The increasing numbers of children living in poverty and the corresponding rise in the number of homeless families with children in our country is one of the dirty secrets left undiscussed in this ugly election season.
The lingering recession has taken a toll on Utah’s youngest residents, leading to a 48 percent increase in the number of homeless school-age children since 2008, according to state data released Wednesday.
That’s pretty dramatic. The number of school aged homeless children has nearly doubled in 2 years. It’s not a campaign issue. No one is talking about it. There’s more outrage being expressed about Juan Williams getting fired by NPR.
School District 51 identified 500 homeless children last year, and already 275 students have been identified the first quarter — “substantially higher than it’s ever been at this time of year,” said prevention services coordinator Cathy Haller.
“We estimate (based on national statistics) at any given time there’s another 20 percent (100 kids) not enrolled who should be,” Haller said.
Worst of all is this report on homeless children from the group First Focus (PDF):
Analysis of recently released federal data shows that the number of homeless children and youth identified in public schools has increased for the second year in a row, and by 41% over the past two school years.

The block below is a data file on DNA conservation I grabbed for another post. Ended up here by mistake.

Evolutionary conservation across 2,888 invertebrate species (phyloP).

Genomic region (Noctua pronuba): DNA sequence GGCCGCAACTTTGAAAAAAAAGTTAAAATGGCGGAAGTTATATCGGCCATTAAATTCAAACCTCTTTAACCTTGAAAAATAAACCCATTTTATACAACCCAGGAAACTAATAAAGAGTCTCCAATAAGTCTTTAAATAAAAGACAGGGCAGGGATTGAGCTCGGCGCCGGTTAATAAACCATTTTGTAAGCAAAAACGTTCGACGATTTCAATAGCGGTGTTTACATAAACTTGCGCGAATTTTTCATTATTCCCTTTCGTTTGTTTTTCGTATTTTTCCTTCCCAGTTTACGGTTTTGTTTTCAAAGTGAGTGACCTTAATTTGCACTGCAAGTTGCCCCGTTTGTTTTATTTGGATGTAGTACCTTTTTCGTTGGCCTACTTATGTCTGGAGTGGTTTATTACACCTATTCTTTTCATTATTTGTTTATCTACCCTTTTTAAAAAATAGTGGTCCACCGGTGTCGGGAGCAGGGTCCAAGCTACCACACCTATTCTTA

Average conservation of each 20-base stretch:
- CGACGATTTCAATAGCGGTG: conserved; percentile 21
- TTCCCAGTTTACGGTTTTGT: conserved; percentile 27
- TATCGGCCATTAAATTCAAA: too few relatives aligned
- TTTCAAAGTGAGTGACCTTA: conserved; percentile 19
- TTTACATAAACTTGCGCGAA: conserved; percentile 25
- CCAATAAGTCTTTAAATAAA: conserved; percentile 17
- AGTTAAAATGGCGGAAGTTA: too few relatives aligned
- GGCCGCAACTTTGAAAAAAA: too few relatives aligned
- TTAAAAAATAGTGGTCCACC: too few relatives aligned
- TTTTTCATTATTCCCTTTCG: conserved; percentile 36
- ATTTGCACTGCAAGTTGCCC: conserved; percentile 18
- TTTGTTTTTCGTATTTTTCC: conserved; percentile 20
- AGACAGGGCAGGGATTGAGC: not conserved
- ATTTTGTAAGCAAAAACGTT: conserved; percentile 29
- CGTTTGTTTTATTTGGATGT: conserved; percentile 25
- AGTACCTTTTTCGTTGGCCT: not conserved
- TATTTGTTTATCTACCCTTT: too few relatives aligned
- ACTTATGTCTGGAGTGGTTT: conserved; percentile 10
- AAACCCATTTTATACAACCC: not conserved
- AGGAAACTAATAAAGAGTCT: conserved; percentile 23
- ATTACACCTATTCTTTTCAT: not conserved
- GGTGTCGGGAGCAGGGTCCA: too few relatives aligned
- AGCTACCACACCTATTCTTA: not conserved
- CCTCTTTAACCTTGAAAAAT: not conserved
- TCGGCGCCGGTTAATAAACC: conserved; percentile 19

You’d think this would make headlines.
You’d be wrong.
Seven states saw a decrease in the number of homeless school-aged children. The remaining 43 states saw increases. In some cases the increases were huge. Iowa saw a 136 % increase.
Finally, there’s this PBS story about homeless children. It will make you weep.
It’s shameful that this isn’t even a topic in our upcoming elections. It’s shameful that we aren’t ashamed.
I already know that I’ll be yelling at the TV early next week when C-SPAN2 carries the Senate debate on the unemployment extension bill, and on an amendment to restore COBRA health insurance aid for jobless workers. That’s because I’m certain that Republican multi-millionaire Senators such as Lamar Alexander (R-Tenn) and John McCain (R-Ariz), he of seveneight houses, will be whining about how we can’t afford to help the families of America’s unemployed millions because of the “burdens” it will place on Alexander’s and McCain’s “children and grandchildren.”
You can bet that their children and grandchildren are all pretty well set with nice trust funds and whatnot, thank you very much. How nice it must be for the upper crust to be so insulated from the impact of the Great Recession.
But what about the rest of us? What about our children and grandchildren?
More children will live in poverty this year. More will have two parents who are unemployed. Fewer children will enroll in pre-kindergarten programs, and fewer teenagers will find jobs. More children are likely to commit suicide, be overweight and be victimized by crime. This is all according to a report released today by the Foundation for Child Development that measures the impact of the recession on the current generation.